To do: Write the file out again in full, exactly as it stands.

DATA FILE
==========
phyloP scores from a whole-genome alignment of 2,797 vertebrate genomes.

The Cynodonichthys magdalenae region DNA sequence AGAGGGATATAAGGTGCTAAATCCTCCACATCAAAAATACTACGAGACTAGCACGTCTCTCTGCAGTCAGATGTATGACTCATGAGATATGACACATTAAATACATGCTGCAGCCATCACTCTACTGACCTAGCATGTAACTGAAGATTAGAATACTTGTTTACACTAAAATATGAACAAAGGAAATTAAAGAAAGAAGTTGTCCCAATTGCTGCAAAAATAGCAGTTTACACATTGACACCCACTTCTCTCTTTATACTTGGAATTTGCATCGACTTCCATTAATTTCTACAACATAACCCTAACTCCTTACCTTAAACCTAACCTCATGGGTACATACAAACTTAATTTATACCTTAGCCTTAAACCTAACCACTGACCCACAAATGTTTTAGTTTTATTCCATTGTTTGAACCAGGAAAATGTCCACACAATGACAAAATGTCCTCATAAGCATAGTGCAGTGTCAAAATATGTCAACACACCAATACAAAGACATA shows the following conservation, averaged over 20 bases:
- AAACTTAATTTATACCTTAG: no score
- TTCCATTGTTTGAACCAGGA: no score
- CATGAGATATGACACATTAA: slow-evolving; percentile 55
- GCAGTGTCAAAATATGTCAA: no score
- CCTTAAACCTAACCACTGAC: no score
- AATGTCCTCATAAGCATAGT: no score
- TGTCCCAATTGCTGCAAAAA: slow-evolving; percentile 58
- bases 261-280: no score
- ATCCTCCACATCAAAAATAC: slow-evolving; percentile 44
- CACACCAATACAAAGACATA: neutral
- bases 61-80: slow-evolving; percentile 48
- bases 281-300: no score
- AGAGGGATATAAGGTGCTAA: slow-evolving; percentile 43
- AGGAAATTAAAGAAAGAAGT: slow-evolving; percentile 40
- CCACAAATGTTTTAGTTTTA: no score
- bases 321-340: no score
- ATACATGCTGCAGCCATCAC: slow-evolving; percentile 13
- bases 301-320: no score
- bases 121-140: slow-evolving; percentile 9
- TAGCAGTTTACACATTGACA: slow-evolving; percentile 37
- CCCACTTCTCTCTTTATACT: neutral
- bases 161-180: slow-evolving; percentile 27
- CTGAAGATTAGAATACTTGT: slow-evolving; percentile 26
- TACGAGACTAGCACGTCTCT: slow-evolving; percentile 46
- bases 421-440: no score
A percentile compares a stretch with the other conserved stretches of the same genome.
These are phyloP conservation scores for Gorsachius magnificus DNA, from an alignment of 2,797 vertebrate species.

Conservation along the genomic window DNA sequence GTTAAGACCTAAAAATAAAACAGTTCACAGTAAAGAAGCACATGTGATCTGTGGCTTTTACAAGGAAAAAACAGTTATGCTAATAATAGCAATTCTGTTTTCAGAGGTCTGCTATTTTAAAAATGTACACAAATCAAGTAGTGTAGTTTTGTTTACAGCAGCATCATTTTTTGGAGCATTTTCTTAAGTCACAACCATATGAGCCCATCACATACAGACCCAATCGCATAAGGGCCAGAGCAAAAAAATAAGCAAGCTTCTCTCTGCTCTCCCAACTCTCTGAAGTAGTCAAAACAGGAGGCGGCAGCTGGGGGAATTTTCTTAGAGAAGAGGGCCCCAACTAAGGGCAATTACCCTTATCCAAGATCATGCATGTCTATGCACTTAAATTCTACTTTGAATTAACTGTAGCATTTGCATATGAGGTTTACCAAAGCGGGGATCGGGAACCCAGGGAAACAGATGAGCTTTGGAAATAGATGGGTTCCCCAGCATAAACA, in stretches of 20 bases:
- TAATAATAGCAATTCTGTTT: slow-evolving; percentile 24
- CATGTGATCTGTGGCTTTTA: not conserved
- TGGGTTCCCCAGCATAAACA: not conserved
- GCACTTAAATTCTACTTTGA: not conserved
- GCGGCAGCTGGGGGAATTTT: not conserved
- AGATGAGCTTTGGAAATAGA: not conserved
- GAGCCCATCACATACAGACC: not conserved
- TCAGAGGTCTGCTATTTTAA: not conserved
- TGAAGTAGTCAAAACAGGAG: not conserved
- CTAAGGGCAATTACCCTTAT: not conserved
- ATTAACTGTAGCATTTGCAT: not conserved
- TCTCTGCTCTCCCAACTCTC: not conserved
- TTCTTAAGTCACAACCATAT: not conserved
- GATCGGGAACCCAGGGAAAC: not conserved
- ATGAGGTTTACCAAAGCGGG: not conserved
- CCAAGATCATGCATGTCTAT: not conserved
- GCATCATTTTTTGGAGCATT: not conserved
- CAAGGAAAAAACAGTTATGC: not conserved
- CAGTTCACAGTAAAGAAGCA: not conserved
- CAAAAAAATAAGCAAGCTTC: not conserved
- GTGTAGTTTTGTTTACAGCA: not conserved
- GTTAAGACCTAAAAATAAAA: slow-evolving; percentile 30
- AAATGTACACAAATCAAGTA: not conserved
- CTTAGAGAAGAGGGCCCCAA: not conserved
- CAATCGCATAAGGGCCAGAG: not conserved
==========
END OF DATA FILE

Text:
phyloP scores from a whole-genome alignment of 2,797 vertebrate genomes.

The Cynodonichthys magdalenae region DNA sequence AGAGGGATATAAGGTGCTAAATCCTCCACATCAAAAATACTACGAGACTAGCACGTCTCTCTGCAGTCAGATGTATGACTCATGAGATATGACACATTAAATACATGCTGCAGCCATCACTCTACTGACCTAGCATGTAACTGAAGATTAGAATACTTGTTTACACTAAAATATGAACAAAGGAAATTAAAGAAAGAAGTTGTCCCAATTGCTGCAAAAATAGCAGTTTACACATTGACACCCACTTCTCTCTTTATACTTGGAATTTGCATCGACTTCCATTAATTTCTACAACATAACCCTAACTCCTTACCTTAAACCTAACCTCATGGGTACATACAAACTTAATTTATACCTTAGCCTTAAACCTAACCACTGACCCACAAATGTTTTAGTTTTATTCCATTGTTTGAACCAGGAAAATGTCCACACAATGACAAAATGTCCTCATAAGCATAGTGCAGTGTCAAAATATGTCAACACACCAATACAAAGACATA shows the following conservation, averaged over 20 bases:
- AAACTTAATTTATACCTTAG: no score
- TTCCATTGTTTGAACCAGGA: no score
- CATGAGATATGACACATTAA: slow-evolving; percentile 55
- GCAGTGTCAAAATATGTCAA: no score
- CCTTAAACCTAACCACTGAC: no score
- AATGTCCTCATAAGCATAGT: no score
- TGTCCCAATTGCTGCAAAAA: slow-evolving; percentile 58
- bases 261-280: no score
- ATCCTCCACATCAAAAATAC: slow-evolving; percentile 44
- CACACCAATACAAAGACATA: neutral
- bases 61-80: slow-evolving; percentile 48
- bases 281-300: no score
- AGAGGGATATAAGGTGCTAA: slow-evolving; percentile 43
- AGGAAATTAAAGAAAGAAGT: slow-evolving; percentile 40
- CCACAAATGTTTTAGTTTTA: no score
- bases 321-340: no score
- ATACATGCTGCAGCCATCAC: slow-evolving; percentile 13
- bases 301-320: no score
- bases 121-140: slow-evolving; percentile 9
- TAGCAGTTTACACATTGACA: slow-evolving; percentile 37
- CCCACTTCTCTCTTTATACT: neutral
- bases 161-180: slow-evolving; percentile 27
- CTGAAGATTAGAATACTTGT: slow-evolving; percentile 26
- TACGAGACTAGCACGTCTCT: slow-evolving; percentile 46
- bases 421-440: no score
A percentile compares a stretch with the other conserved stretches of the same genome.
These are phyloP conservation scores for Gorsachius magnificus DNA, from an alignment of 2,797 vertebrate species.

Conservation along the genomic window DNA sequence GTTAAGACCTAAAAATAAAACAGTTCACAGTAAAGAAGCACATGTGATCTGTGGCTTTTACAAGGAAAAAACAGTTATGCTAATAATAGCAATTCTGTTTTCAGAGGTCTGCTATTTTAAAAATGTACACAAATCAAGTAGTGTAGTTTTGTTTACAGCAGCATCATTTTTTGGAGCATTTTCTTAAGTCACAACCATATGAGCCCATCACATACAGACCCAATCGCATAAGGGCCAGAGCAAAAAAATAAGCAAGCTTCTCTCTGCTCTCCCAACTCTCTGAAGTAGTCAAAACAGGAGGCGGCAGCTGGGGGAATTTTCTTAGAGAAGAGGGCCCCAACTAAGGGCAATTACCCTTATCCAAGATCATGCATGTCTATGCACTTAAATTCTACTTTGAATTAACTGTAGCATTTGCATATGAGGTTTACCAAAGCGGGGATCGGGAACCCAGGGAAACAGATGAGCTTTGGAAATAGATGGGTTCCCCAGCATAAACA, in stretches of 20 bases:
- TAATAATAGCAATTCTGTTT: slow-evolving; percentile 24
- CATGTGATCTGTGGCTTTTA: not conserved
- TGGGTTCCCCAGCATAAACA: not conserved
- GCACTTAAATTCTACTTTGA: not conserved
- GCGGCAGCTGGGGGAATTTT: not conserved
- AGATGAGCTTTGGAAATAGA: not conserved
- GAGCCCATCACATACAGACC: not conserved
- TCAGAGGTCTGCTATTTTAA: not conserved
- TGAAGTAGTCAAAACAGGAG: not conserved
- CTAAGGGCAATTACCCTTAT: not conserved
- ATTAACTGTAGCATTTGCAT: not conserved
- TCTCTGCTCTCCCAACTCTC: not conserved
- TTCTTAAGTCACAACCATAT: not conserved
- GATCGGGAACCCAGGGAAAC: not conserved
- ATGAGGTTTACCAAAGCGGG: not conserved
- CCAAGATCATGCATGTCTAT: not conserved
- GCATCATTTTTTGGAGCATT: not conserved
- CAAGGAAAAAACAGTTATGC: not conserved
- CAGTTCACAGTAAAGAAGCA: not conserved
- CAAAAAAATAAGCAAGCTTC: not conserved
- GTGTAGTTTTGTTTACAGCA: not conserved
- GTTAAGACCTAAAAATAAAA: slow-evolving; percentile 30
- AAATGTACACAAATCAAGTA: not conserved
- CTTAGAGAAGAGGGCCCCAA: not conserved
- CAATCGCATAAGGGCCAGAG: not conserved